That’s great, but the point here is Luck is going to have to be balls to the wall amazing all year if the Colts are going to win many games. Not only is his pass protection still sketchy, he has a 100-year old starting running back and his defense (head coach Chuck Pagano’s specialty) was as horrid as ever.
Houston Texans – Brock Osweiler is still tough to trust.
The main knock on Brock Osweiler has been that he’s too “meh” and that’s exactly what we got out of him for, oh, about three quarters in week one. Houston’s defense is still top notch and new running back Lamar Miller looked fantastic.
The lone standing blemish? Osweiler still looks like a backup pretending to be a starter. Maybe he’ll get more comfortable and crush it, but through one week it’s easy to say we don’t necessarily buy him as the answer under center just yet.
Tennessee Titans – Sweet offense, Titans.
Tennessee proudly stated that their offense would be a nice blend of smashmouth running and explosive plays, and we didn’t exactly see either in week one. They really just dinked and dunked their way to early points and then couldn’t survive two costly turnovers that got returned for scores.
It’s true the Vikings defense is pretty good, but we were hoping for me. So, is this offense going to be the mediocre unit we saw last week that needs an elite defensive showing to get a win, or will Mike Mularkey and co. get the last laugh?
Jacksonville Jaguars – No such thing as moral victories.
The biggest issue with the Jags right now is any believe that simply hanging with superior teams is cool. Jacksonville can’t run the ball still and their improving defense is only great in flashes, but the biggest problem is believing that close is good enough. That, accompanied by their inability to finish close games.
Jacksonville was at home against the Packers and had the ball in scoring position with time on the clock. They didn’t come through, and afterward everyone was like “hey, they almost did it”. No one cares about almost anything in the NFL. Hopefully the Jaguars learn that and move on from it quickly.
Denver Broncos – Trevor Siemian, maybe.
Siemian is without a doubt the long strand of hair hanging from your face that you missed when shaving – but he doesn’t have to be. He was not that bad at all in a big week one over the Panthers and he did just enough to allow C.J. Anderson to bust heads and the elite Denver defense to take control.
The question is if he’ll unravel and weigh this team down in the end, or if he can be better than just a game manager and continue to shock us all. For now, he’s their weak link and we’ll just have to wait and see if he can keep it together.
Kansas City Chiefs – Not having Justin Houston.
The Chiefs did survive a week one scare from the rival Chargers, but not before falling into a hole thanks to an under-performing defense. It’s tough to look at that and not feel like the absence of stud pass rusher Justin Houston (knee) has something to do with it.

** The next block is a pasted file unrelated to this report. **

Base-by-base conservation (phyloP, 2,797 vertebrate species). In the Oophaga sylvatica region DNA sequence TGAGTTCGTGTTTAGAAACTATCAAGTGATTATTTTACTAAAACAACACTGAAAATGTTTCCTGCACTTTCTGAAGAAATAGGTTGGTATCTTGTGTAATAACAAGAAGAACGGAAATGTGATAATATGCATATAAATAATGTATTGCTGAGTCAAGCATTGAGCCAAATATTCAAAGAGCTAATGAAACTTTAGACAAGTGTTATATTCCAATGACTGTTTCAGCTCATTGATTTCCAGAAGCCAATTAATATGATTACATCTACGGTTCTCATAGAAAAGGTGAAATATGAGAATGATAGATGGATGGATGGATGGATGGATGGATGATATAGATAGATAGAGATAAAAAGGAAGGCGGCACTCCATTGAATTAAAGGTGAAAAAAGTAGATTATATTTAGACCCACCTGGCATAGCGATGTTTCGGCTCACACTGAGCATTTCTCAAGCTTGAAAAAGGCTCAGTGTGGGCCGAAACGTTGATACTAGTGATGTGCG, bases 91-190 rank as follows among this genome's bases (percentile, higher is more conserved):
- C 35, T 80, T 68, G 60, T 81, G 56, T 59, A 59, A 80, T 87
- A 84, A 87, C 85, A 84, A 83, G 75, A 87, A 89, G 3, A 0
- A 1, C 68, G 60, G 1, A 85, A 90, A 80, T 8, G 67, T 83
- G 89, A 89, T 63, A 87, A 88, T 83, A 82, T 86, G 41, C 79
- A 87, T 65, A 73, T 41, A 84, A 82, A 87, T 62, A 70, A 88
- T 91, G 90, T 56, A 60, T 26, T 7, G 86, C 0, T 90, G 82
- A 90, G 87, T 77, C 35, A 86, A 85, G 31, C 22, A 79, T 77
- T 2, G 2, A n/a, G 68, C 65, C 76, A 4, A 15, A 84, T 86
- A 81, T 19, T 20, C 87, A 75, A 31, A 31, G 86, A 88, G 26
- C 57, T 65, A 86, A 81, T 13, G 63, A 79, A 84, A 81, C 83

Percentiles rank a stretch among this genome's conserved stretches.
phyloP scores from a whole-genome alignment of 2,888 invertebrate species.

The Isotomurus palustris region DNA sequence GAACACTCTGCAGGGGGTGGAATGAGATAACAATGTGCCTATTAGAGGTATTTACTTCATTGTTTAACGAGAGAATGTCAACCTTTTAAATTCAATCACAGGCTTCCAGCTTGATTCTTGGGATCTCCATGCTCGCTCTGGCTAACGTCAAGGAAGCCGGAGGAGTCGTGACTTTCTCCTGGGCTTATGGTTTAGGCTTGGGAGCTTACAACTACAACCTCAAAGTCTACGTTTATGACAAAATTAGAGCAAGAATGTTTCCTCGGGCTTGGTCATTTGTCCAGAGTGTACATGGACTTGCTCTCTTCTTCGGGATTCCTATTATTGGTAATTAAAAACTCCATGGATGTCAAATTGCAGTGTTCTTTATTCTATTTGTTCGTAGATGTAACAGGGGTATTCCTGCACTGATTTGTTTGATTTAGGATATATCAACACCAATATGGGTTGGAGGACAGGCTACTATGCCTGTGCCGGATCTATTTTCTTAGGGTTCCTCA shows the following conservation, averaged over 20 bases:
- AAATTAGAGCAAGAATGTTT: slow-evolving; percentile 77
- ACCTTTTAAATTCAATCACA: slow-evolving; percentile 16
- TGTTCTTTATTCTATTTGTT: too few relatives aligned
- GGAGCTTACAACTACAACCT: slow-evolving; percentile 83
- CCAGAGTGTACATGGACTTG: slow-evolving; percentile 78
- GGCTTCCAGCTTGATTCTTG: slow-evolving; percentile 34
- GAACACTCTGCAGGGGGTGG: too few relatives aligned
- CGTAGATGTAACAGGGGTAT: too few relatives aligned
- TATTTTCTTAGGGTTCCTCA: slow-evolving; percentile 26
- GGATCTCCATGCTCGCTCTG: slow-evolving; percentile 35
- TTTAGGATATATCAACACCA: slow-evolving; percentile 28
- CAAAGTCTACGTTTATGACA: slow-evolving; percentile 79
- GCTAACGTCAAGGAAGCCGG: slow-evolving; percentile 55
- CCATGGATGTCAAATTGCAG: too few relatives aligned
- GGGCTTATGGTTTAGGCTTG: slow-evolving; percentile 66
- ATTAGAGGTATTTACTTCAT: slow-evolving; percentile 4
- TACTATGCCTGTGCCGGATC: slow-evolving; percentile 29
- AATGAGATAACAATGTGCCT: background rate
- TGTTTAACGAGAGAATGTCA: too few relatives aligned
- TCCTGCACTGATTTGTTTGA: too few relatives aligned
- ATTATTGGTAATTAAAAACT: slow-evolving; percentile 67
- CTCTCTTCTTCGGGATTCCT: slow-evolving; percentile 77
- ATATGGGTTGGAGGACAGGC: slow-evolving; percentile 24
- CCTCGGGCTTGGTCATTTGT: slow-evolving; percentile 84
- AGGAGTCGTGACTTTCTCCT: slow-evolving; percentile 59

Houston, one of 22 sacks in 2014, is out until November and missed a ton of time last year, as well. KC got by without him in 2015, but in week one got just one sack. If the lack of pressure bleeds into the rest of the defense going forward, this could be a huge problem.
Oakland Raiders – They might be lucky.
The Raiders certainly can put up points and they were quite bold to go for two in a big week one win in New Orleans, but it’s fair to say so far they’re just lucky.
Even if they’re not, we need to note a slow-footed secondary that got ripped apart in the air. If that’s a trend, the Raiders better hope they have all kinds of luck.
San Diego Chargers – Failure to close.
San Diego is consistent, if nothing else. They’re either notorious for starting off slow or choking things away late. Whether it’s a game or the actual season, it seems every week and every year the Chargers just can’t offer a complete effort.
That was the case in week one, when they shocked everyone by taking a big lead on the road against the Chiefs, but then lost in overtime. We’ll see in week two if that brutal trend continues at home against the Jaguars.
New York Giants – We are not impressed.
The defense looks better, Eli and the passing game is good and Rashad Jennings might work as the main running back. But we saw all of this work against a Cowboys team that was led by two key rookies on offense and absent several defensive bodies due to suspension.
Anytime you beat a divisional foe on the road, that’s pretty nice, but in this circumstance we probably needed to see more. A week two home battle with the Saints should tell us more about the G-Men.
Philadelphia Eagles – They beat the Browns.
The only thing worse than no confidence is too much confidence. Carson Wentz and these young Eagles may have the latter after completely dismantling the Browns in week one. That’s not really an accomplishment, and for them to avoid disaster, they need to accept that.
In week two the level of competition isn’t insanely high against the Bears, but it should represent Philly’s first true challenge.
Dallas Cowboys – Tony Romo is a ghost.
The Cowboys simply do not win without Tony Romo, who is once again down with an injury. In fact, in the last 15 games where Romo didn’t suit up, the ‘Boys are a sparkling 1-14.
Dak Prescott and Ezekiel Elliott are two talented rookies, but they don’t know how to win yet. Until/unless Romo can work his back back, Dallas could flounder.
Washington Redskins – All of the fluke.
Washington can’t defend or run the ball right now, but that really just plays into the fact that it’s starting to look quite possible their fun 2015 run to the top of the NFC East was a fluke.
It doesn’t help that Kirk Cousins was awful and they went up against a really good Steelers team in week one, but from top to bottom they did not look good.
Green Bay Packers – Where is the air?
Green Bay is 1-0 after winning a tough road game, but there are some serious issues with this team – one many feel is a legit Super Bowl contender. For one, am I the only one who didn’t think Eddie Lacy looked at all trimmed down? He ran decently, but I expected more.